Prison given brief reprieve
Tampa Bay Tribune reports:
Hillsborough Correctional Institution is the only faith- and character-based prison for women in Florida. It was set to close last week.
TAMPA — Closing down a prison, it seems, takes a lot more time and effort than anticipated.
Florida Department of Corrections officials, who had announced in January that the lights would be
turned off for good at the Hillsborough Correctional Institution by last week, now say it’ll be July 1
before the joint is mothballed.
Volunteers have pitched impassioned arguments to keep the 35-year-old faith- and character-based
prison running. They are viewing the delayed closure with hope, though they know the end probably is near.
“It’s still closing,” said corrections department spokeswoman Ann Howard, who would not say officially how many of the female inmates had been transferred to other facilities, though prison volunteers say more than two-thirds of the population remain there. Nor would Howard say how many of the facility’s 115 workers had accepted jobs offered at other institutions.
“We don’t discuss transfers until they are firmly in place,” she said. “There still are inmates there. We can’t discuss how many or where they are headed. The same holds for the staff.”
The announcement in January shocked the prison’s support system, made up of more than 300
volunteers, mostly retirees from nearby Sun City Center. They mentor, teach and counsel the female inmates.
Their involvement made the prison unique, they say, and resulted in a recidivism rate below 10 percent, though Department of Corrections officials say those calculations aren’t necessarily reliable.
Initial plans released in January called for all the inmates to be transferred and all the staff to be
reassigned by last Thursday.
“We only gave estimated dates as to when we would start moving staff and inmates,” Howard said. “We knew it would be quite an endeavor transferring inmates and employees. We do have to have this done before beginning of next fiscal year,” which for the state is July 1.
The department is closing about a dozen prisons statewide because of a declining prison population. The state has about 12,000 empty prison beds.
Hillsborough Correctional Institution is one of four faith- and character-based prisons in Florida and the only one for women.
A state analysis last year that ranked prisons on various categories criticized Hillsborough Correctional Institution for having a high cost per inmate, high maintenance costs and a low inmate population. The capacity was increased last year, though no inmates were transferred in.
The Department of Corrections has said it needs to cut $64 million from its operating budget, and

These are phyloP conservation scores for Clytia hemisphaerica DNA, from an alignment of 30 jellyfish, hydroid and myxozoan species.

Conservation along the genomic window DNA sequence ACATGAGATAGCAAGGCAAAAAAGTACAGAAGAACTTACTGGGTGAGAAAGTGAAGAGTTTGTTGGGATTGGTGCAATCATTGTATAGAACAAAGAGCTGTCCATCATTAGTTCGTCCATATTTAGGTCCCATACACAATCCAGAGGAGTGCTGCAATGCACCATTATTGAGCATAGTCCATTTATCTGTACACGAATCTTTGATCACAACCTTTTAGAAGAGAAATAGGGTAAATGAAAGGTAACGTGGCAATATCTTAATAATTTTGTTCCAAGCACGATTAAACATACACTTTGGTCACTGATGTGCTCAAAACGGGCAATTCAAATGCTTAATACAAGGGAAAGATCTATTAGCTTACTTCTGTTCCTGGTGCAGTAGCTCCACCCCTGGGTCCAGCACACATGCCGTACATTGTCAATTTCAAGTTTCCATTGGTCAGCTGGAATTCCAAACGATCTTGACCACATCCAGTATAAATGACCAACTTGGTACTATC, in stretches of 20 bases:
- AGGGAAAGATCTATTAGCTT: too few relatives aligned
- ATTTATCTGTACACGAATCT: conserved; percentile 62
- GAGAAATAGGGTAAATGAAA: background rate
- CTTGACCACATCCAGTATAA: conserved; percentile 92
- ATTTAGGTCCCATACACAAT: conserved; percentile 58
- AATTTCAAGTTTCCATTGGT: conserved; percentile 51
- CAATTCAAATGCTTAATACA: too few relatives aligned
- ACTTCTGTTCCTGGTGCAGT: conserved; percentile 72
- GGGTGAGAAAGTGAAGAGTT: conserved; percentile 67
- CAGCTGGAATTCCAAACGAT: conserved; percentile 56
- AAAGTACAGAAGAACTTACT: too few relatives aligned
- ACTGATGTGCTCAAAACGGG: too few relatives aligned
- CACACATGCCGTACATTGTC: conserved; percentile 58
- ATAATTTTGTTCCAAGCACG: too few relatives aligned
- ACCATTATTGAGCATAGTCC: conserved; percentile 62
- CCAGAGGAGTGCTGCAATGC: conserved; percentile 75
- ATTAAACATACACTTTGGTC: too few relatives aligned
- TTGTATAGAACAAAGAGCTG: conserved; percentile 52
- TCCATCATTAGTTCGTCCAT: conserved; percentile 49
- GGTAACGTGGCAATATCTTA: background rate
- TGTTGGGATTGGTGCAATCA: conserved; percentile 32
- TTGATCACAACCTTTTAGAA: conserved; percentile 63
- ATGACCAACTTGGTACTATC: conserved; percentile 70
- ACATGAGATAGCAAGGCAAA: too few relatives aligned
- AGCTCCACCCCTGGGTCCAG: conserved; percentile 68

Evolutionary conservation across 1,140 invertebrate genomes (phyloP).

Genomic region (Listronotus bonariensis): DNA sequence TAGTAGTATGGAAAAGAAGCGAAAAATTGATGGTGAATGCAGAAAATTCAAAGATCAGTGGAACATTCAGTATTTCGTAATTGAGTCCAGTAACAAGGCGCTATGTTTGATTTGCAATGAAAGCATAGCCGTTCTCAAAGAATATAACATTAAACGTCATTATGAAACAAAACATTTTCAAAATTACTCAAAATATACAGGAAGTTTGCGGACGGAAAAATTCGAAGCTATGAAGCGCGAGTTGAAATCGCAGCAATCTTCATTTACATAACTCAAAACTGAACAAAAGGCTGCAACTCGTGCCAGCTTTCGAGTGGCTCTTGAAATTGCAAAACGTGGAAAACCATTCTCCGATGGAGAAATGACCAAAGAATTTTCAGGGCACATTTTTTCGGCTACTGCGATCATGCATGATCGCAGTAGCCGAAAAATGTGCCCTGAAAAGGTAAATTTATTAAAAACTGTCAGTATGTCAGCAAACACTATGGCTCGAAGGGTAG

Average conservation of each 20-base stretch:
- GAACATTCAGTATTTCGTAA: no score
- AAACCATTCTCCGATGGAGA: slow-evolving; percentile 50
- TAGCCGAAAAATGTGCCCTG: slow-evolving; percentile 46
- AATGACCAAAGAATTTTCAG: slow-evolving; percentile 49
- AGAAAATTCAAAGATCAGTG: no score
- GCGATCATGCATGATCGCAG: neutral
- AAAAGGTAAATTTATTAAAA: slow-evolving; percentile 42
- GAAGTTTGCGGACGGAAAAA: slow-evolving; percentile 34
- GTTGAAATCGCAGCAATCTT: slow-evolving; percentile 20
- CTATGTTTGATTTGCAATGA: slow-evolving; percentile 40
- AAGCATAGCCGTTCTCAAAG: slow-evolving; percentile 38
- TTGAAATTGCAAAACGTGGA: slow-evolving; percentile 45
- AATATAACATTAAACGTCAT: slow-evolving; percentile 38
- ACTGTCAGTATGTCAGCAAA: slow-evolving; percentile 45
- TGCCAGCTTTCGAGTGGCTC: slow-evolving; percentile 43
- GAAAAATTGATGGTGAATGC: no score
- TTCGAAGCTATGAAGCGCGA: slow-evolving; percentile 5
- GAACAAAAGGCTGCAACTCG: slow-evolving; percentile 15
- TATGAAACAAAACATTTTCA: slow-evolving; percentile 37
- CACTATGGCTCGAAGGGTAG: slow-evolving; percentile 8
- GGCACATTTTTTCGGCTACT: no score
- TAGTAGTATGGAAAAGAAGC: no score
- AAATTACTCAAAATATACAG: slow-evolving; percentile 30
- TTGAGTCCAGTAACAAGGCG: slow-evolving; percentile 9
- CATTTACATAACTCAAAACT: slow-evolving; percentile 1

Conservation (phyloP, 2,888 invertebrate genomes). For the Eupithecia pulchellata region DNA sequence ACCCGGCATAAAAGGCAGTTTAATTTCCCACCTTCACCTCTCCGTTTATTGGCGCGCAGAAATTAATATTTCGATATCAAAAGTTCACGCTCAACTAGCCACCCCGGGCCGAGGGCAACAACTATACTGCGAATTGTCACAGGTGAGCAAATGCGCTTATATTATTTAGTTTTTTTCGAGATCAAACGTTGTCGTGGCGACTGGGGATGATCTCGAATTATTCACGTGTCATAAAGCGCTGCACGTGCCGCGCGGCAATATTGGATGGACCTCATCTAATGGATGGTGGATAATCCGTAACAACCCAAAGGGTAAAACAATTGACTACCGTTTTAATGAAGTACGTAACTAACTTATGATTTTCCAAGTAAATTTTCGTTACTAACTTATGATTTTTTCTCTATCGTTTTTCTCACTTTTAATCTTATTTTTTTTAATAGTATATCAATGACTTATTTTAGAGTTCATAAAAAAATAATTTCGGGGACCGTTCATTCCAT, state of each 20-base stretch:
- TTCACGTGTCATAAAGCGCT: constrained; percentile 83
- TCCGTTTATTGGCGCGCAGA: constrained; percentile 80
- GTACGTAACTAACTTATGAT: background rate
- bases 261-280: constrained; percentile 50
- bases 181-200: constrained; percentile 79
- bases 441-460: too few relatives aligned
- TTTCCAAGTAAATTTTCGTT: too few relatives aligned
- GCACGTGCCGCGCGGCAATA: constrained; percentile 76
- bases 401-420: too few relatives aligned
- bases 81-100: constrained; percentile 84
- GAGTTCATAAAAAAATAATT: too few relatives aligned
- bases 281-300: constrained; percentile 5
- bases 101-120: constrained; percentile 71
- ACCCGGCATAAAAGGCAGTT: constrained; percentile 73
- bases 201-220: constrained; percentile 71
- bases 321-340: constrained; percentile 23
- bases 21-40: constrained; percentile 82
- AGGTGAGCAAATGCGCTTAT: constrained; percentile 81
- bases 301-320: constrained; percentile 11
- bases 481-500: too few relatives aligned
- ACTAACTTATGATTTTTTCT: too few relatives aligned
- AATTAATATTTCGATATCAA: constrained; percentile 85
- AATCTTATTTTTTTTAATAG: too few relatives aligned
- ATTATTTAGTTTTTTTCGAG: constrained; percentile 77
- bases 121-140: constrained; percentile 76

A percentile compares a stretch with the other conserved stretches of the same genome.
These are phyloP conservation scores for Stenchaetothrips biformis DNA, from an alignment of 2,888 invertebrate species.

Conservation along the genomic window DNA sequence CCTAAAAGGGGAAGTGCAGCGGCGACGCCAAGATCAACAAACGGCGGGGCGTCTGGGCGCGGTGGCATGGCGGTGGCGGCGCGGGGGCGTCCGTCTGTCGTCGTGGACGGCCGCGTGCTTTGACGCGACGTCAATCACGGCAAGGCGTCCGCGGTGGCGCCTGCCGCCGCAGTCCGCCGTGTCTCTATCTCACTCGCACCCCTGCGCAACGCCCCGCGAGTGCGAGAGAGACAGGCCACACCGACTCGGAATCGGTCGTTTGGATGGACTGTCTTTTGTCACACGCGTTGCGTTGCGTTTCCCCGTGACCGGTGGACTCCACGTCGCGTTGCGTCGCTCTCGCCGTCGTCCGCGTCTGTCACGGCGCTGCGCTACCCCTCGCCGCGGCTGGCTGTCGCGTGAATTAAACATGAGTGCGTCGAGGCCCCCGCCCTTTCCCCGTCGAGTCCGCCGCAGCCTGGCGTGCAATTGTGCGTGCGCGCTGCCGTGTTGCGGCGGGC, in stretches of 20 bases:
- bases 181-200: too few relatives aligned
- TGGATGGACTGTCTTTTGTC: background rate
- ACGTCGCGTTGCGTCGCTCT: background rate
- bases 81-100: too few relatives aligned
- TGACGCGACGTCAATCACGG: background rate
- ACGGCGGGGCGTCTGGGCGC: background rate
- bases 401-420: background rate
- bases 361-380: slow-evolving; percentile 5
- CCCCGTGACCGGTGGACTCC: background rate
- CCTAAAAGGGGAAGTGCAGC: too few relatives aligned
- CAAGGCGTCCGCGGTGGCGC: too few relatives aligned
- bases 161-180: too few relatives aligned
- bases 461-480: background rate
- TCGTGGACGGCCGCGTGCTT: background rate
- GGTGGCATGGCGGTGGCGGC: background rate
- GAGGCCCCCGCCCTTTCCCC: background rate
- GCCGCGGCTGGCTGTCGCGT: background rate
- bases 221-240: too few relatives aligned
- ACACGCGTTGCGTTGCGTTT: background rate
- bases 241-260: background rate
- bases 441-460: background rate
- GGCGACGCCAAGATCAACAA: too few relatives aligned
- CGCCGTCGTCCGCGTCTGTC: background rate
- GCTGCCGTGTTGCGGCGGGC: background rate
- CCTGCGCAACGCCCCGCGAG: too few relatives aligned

shutting down the prison in Riverview will save $8.3 million a year.
The cause to save the prison drew the support of state Sen. Mike Fasano, R-New Port Richey, who had chaired the Senate Budget Subcommittee on Criminal and Civil Justice Appropriations, which sets prison budgets.
In January, Fasano vowed to keep the prison open and also fought GOP legislation to privatize dozens of prisons in South Florida, a proposal that eventually failed.
Within two weeks of Fasano speaking out, he was relieved of his chairmanship of the committee by
Senate President Mike Haridopolos, who said he had lost confidence in Fasano’s willingness to cut
Diocese of St. Petersburg prison ministries director Peter André said about a dozen diocesan ministry
workers are assigned to Hillsborough Correctional Institution and are fighting to keep the prison open.
“It’s an experiment that is working,” he said. “The recidivism rate is lower here than anywhere else in
the state. That’s how to save money on prisons: keep people out of them.”
He called the decision to shutter the prison “short-sighted” and recalled how the volunteers mounted a similar fight last year and prevailed over some legislators who wanted to shutter the facility. Though, it appears to be a lost cause now, he said, volunteers remain hopeful.
“I sense more determination this time around,” he said. “I am hoping they see it our way one more time. We’ll see. I haven’t given up hope. We’re not going down without at least doing our best.”
Nancy Williams is a volunteer at the forefront of the fight to keep the facility open.
“It’s been a roller coaster,” said Williams, who refers to the inmates as “ladies.” During the past month and a half, volunteers watched Tallahassee closely as legislators went back and forth about funding the prison for at least one more year. In the end, the funding was pulled, Williams said.
Still, she said, staff and inmates have not given up fighting for a last-minute reprieve.
She said 231 inmates remain at the facility. Inmates transferred out included those with special medical issues and others who went to work-release programs.
She said volunteers hope someone will come forward to save the facility.
“The key word here is passion,” she said. “We’re a little lighthouse that works. We’re small; we don’t
have teeth, but we’ve got hope.”
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